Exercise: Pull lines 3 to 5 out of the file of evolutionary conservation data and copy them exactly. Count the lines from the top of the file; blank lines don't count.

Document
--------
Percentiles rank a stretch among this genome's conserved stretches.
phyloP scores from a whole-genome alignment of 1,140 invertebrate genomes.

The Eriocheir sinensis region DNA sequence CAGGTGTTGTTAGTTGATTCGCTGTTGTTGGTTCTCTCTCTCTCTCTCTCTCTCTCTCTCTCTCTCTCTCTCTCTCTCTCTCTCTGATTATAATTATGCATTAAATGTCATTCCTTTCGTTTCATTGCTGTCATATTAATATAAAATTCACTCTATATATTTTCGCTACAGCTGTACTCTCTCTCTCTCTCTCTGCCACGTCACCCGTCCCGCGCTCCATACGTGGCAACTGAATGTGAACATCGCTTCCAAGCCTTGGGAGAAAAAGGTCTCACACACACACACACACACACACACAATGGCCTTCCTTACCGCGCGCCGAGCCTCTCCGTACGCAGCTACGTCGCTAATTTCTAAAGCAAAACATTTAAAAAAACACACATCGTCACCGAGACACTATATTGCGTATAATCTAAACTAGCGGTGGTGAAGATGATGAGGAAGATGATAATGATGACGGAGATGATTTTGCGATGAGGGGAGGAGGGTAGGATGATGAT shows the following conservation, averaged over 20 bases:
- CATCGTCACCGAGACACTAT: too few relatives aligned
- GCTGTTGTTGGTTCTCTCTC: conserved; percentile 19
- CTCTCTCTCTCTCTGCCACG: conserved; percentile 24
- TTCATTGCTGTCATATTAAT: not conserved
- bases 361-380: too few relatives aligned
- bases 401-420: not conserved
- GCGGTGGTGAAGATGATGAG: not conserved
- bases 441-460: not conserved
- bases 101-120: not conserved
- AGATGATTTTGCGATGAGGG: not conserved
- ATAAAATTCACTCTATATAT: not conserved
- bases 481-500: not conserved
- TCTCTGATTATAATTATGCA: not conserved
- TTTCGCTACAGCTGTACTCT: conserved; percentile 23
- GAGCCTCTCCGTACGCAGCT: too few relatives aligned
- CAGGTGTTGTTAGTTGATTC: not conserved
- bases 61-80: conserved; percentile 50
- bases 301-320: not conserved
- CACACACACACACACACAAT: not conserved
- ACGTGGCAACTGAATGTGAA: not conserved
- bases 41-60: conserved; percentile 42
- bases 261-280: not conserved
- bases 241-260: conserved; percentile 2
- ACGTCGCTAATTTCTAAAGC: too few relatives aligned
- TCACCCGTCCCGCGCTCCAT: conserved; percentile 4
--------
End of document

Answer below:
The Eriocheir sinensis region DNA sequence CAGGTGTTGTTAGTTGATTCGCTGTTGTTGGTTCTCTCTCTCTCTCTCTCTCTCTCTCTCTCTCTCTCTCTCTCTCTCTCTCTCTGATTATAATTATGCATTAAATGTCATTCCTTTCGTTTCATTGCTGTCATATTAATATAAAATTCACTCTATATATTTTCGCTACAGCTGTACTCTCTCTCTCTCTCTCTGCCACGTCACCCGTCCCGCGCTCCATACGTGGCAACTGAATGTGAACATCGCTTCCAAGCCTTGGGAGAAAAAGGTCTCACACACACACACACACACACACACAATGGCCTTCCTTACCGCGCGCCGAGCCTCTCCGTACGCAGCTACGTCGCTAATTTCTAAAGCAAAACATTTAAAAAAACACACATCGTCACCGAGACACTATATTGCGTATAATCTAAACTAGCGGTGGTGAAGATGATGAGGAAGATGATAATGATGACGGAGATGATTTTGCGATGAGGGGAGGAGGGTAGGATGATGAT shows the following conservation, averaged over 20 bases:
- CATCGTCACCGAGACACTAT: too few relatives aligned
- GCTGTTGTTGGTTCTCTCTC: conserved; percentile 19